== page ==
Environmental scientists and specialists use their knowledge of the natural sciences to protect the environment and human health. They develop strategies to clean up polluted areas, advise policymakers, and work with industry to reduce waste or hazards. Environmental scientists gather and analyze data to shed light on important questions, including how to prevent or handle environmental problems… then use their findings to inform the public, private industry, government officials, and others about environmental hazards. Day-to-day tasks can vary a lot among these specialists: Climate change analysts study the effects of changing climatic conditions on ecosystems. Environmental health specialists study how environmental factors affect community and individual human health. Environmental restoration planners determine how to clean up polluted sites and assess costs. And industrial ecologists work with industry to develop sustainable and efficient practices that limit adverse impacts on the environment. While environmental scientists generally work full time in an office or laboratory, some head to the field to check out environmental conditions and gather samples of air, soil, water, or food. Most entry-level positions require a bachelor’s degree in a natural science or related field, but a master’s degree is often needed for advancement. Whether teaching or practicing methods to keep our air, water, and land clean and free of health risks, the work of environmental scientists hits home.
What they do:
Conduct research or perform investigation for the purpose of identifying, abating, or eliminating sources of pollutants or hazards that affect either the environment or the health of the population. Using knowledge of various scientific disciplines, may collect, synthesize, study, report, and recommend action based on data derived from measurements or observations of air, food, soil, water, and other sources.
On the job, you would:
Provide scientific or technical guidance, support, coordination, or oversight to governmental agencies, environmental programs, industry, or the public.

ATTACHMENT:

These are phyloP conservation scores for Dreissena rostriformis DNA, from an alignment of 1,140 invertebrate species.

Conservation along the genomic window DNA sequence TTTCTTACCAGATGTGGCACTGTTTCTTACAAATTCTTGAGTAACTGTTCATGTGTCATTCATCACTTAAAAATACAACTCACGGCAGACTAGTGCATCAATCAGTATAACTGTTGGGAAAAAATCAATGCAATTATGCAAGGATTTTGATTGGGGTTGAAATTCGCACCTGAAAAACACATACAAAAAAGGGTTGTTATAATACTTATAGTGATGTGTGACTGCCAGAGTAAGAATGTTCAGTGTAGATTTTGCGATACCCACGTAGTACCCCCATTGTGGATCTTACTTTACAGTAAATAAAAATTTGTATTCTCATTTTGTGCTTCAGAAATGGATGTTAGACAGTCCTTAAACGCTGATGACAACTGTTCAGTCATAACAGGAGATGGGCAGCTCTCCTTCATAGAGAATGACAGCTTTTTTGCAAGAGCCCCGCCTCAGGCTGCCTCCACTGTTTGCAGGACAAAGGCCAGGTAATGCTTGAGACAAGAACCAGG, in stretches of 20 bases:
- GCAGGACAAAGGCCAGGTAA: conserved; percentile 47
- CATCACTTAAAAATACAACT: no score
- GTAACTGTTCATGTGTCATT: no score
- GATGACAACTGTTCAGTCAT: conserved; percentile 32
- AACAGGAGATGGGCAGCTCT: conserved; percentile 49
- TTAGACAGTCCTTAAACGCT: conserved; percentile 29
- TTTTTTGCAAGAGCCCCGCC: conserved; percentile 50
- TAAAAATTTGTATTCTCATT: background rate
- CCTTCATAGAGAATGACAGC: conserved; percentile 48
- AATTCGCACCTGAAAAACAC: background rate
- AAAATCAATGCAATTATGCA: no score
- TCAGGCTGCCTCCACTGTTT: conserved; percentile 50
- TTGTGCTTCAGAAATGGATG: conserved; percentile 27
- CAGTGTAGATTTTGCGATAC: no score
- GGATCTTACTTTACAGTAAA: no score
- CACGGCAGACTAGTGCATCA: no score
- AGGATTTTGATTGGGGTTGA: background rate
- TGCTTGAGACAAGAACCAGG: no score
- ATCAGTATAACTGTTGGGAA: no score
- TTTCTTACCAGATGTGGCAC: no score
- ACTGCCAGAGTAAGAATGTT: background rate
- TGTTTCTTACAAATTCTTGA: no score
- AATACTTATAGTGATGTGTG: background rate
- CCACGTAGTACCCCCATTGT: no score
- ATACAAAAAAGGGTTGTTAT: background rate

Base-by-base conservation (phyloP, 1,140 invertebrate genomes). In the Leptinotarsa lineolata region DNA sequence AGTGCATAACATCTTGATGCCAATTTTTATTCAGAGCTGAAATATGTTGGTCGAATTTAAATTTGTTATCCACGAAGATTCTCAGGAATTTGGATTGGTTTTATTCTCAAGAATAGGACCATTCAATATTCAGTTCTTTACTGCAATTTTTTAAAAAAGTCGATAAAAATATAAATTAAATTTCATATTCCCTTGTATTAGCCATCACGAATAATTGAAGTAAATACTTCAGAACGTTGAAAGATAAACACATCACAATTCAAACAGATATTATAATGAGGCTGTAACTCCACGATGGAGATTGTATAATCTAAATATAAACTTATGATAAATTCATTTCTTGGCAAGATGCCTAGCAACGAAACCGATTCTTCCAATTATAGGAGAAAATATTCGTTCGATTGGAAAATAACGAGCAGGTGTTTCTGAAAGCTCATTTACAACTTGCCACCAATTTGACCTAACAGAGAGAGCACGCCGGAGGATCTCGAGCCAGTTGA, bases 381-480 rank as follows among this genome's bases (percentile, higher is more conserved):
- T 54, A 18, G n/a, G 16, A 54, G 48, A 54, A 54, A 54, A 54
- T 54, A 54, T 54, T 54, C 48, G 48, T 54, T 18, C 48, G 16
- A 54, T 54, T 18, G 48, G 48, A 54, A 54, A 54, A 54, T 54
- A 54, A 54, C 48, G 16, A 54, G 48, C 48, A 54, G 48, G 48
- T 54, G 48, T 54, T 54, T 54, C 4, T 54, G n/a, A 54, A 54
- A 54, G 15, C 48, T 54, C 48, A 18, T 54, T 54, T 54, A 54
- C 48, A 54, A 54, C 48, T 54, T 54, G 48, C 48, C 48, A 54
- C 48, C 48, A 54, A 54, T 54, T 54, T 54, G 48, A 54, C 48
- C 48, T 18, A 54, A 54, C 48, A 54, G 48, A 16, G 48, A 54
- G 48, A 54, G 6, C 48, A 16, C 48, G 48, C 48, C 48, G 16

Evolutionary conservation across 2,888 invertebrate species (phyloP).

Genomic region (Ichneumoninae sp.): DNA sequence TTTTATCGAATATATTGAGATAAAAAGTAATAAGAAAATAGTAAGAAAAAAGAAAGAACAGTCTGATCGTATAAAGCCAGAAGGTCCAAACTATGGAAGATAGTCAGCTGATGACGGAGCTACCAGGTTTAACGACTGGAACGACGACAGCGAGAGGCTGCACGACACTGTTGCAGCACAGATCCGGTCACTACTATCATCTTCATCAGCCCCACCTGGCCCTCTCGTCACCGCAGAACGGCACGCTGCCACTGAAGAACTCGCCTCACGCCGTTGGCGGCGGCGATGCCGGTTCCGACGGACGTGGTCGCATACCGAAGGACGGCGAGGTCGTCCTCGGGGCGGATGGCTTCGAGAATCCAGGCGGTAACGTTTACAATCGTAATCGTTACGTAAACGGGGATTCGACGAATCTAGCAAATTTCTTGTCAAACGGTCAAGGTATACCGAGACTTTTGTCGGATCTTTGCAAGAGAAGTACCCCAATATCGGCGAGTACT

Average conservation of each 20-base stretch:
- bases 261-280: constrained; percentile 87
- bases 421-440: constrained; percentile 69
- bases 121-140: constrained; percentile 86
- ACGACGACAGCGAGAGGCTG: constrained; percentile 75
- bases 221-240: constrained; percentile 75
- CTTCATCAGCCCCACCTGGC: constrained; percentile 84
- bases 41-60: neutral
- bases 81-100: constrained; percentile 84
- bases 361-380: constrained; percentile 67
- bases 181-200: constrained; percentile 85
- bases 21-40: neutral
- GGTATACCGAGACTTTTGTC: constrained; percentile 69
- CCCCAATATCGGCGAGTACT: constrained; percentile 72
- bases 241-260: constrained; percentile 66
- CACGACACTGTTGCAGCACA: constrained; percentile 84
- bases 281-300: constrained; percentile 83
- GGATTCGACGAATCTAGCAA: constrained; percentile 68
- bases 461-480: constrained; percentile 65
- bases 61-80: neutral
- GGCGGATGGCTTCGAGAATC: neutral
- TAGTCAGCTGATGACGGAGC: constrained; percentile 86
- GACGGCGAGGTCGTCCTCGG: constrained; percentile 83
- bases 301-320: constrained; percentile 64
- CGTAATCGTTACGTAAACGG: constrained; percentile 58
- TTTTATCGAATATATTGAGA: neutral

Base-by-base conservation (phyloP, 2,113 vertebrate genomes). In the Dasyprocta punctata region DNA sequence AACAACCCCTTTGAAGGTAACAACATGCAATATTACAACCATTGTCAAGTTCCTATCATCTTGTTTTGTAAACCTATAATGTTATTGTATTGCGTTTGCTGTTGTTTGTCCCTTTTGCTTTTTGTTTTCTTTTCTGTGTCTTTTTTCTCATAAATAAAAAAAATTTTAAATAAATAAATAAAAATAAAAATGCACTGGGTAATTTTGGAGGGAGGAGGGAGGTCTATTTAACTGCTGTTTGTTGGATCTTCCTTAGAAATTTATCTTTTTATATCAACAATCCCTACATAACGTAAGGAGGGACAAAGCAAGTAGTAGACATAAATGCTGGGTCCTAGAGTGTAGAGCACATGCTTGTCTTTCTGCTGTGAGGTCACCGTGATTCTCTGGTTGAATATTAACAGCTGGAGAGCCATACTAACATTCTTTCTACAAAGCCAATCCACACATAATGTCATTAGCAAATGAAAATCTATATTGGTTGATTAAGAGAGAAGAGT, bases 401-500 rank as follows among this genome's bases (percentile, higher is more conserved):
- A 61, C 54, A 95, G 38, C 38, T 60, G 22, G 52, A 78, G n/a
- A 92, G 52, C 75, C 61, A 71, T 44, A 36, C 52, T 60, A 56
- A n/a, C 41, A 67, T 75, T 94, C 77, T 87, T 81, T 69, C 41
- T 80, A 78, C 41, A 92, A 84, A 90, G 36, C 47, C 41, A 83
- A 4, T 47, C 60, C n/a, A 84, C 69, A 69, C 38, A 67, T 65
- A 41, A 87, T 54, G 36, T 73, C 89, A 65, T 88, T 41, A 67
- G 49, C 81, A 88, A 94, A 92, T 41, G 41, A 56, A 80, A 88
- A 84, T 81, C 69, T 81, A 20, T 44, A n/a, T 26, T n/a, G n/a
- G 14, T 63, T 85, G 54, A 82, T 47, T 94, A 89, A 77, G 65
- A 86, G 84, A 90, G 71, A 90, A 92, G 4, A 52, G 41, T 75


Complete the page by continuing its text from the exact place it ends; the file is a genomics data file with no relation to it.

Review and implement environmental technical standards, guidelines, policies, and formal regulations that meet all appropriate requirements.
Collect, synthesize, analyze, manage, and report environmental data, such as pollution emission measurements, atmospheric monitoring measurements, meteorological or mineralogical information, or soil or water samples.
Arts and Humanities
Math and Science
arithmetic, algebra, geometry, calculus, or statistics
Safety and Government
law and government
listening to others, not interrupting, and asking good questions
reading work related information
noticing a problem and figuring out the best way to solve it
People and Technology Systems
thinking about the pros and cons of different options and picking the best one
figuring out how a system should work and how changes in the future will affect it
listen and understand what people say
read and understand what is written
Ideas and Logic
make general rules or come up with answers from lots of detailed information
notice when problems happen
add, subtract, multiply, or divide
choose the right type of math to solve a problem
People interested in this work like activities that include ideas, thinking, and figuring things out.
They do well at jobs that need:
Attention to Detail
You might use software like this on the job:
Analytical or scientific software
ADMS pollution modeling software
Lakes Environmental EcoRisk View
Data base user interface and query software
EarthSoft EQuIS Geology
Smart Data Solutions RS Solutions
Map creation software
ESRI ArcGIS software
bachelor's degree or master's degree usually needed
Examples of Registered Apprenticeship programs include:
New job opportunities are very likely in the future.
Green jobs will increase the demand for this type of work.